I remain for the time being one of those engineers who can still remember the halcyon days of the Doxford Engine.  

Brilliant detail, it paints a vivid picture. Posted on 02/07/2010 at 12:52:06

I have overhauled Enterprise marine engines and did my apprenticeship in iron foundries - doing every job in the foundry. Alas, it's just about all gone... I'd love to visit a big doxford engine...but have to be content with my old lister 6 hp. living off grid in california. best to you, sir!Posted on 24/10/2012 at 21:54:39

I would love to see a full size Doxford running again. ! served my apprenticeship at the Pallion works before joining B.I.S.N. in 1958. George Jackson was my Manager at that time. Before leaving I was Ass. engineer on sea trials. A. thompson. 21.02.2013Posted on 21/02/2013 at 12:15:35

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On this and other websites there are stories of Doxford crankshaft repairs that involved misalignment of the crank pin with the web when the shrink fit slipped. Can anyone with direct knowledge of the Doxford crankshaft confirm that the side crank pin is part of a single piece forging that includes the pin, the side web, and the main journal and if possible, what was the source of this forging. My interest is as a model engineer, discussing this with other model engineers.Posted on 06/03/2013 at 14:39:50

can send you details would need a contact addressPosted on 13/05/2013 at 22:57:20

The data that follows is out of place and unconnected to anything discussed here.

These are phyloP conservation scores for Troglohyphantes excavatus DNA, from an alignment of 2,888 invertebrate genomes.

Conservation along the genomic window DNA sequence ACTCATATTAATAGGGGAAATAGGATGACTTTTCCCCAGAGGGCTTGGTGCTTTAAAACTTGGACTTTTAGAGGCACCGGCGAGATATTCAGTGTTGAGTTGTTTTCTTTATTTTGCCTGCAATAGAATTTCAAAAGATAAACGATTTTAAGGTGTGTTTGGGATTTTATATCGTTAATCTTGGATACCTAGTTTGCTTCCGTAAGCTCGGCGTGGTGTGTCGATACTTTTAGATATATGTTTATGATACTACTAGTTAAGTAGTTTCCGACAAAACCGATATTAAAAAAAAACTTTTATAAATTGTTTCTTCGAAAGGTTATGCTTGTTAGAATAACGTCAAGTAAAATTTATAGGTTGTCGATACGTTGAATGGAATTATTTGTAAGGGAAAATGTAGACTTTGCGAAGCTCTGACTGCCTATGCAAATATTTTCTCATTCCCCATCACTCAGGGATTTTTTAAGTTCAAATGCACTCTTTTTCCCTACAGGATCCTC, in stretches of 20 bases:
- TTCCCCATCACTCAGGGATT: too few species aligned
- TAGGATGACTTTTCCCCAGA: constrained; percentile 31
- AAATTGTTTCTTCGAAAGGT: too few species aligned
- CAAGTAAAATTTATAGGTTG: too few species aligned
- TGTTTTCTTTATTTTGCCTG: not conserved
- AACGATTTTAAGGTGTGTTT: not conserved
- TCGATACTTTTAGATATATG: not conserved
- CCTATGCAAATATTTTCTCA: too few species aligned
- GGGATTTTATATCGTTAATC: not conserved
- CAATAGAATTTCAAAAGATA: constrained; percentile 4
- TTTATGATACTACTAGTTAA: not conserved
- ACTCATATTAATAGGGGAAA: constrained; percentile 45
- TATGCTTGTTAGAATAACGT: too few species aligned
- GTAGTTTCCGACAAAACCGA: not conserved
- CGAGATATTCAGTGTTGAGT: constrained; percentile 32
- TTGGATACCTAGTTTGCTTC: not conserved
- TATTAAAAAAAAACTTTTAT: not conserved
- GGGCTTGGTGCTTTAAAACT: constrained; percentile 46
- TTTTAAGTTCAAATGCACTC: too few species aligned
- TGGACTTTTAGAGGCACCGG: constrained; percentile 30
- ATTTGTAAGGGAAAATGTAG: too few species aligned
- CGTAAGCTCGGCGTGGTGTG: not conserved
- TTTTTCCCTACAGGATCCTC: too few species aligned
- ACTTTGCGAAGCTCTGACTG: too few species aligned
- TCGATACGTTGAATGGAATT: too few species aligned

We can best respond to your interesting query about crankshaft design and maufacture by personal email. If you send a message to cultureshock@twmuseums.org.uk and ask for it to be forwarded to the Keeper of Science & Industry I'll gladly get back to you.Posted on 17/06/2013 at 16:57:29

I worked, as an apprentice, at Hawthorn Leslie's where the Doxford-Hawthorn Seahorse engine was developed at great cost. I still remember working from the drawings on the SD 14 engines and the feeling of every new engine firing up in the workshop. I am happy to claim my relationship with Doxford Engines and the past history of a once great company. John R McCallumPosted on 22/06/2013 at 08:58:06

Dear Sir, When my father finished his Fitter & Turner Apprenticeship in Portsmouth Dockyard in the mid 50's he went to sea with British India on Doxfords. When I went to South Shields college as a cadet I actually staretd the Engine in the DOXFORD workshop. I understand now that this Engine is in storarge near Liverpool. Does anybody now know how to put it back together and make it run? PS My understanding is it was only the 3 cylinder Doxfords that won us the Battle of the Atlantic?Posted on 08/09/2013 at 00:45:44

Sirs, I worked for Bank Line who ran the majority of the fleet with Six cylinder Doxfords. I worked on several 67J6 and 76J6. Still have a soft spot for them. Now involved in the Offshore industry running Gas Turbines, half the size and twice the power. Rob Walker robwalker53@me.comPosted on 10/06/2014 at 18:42:36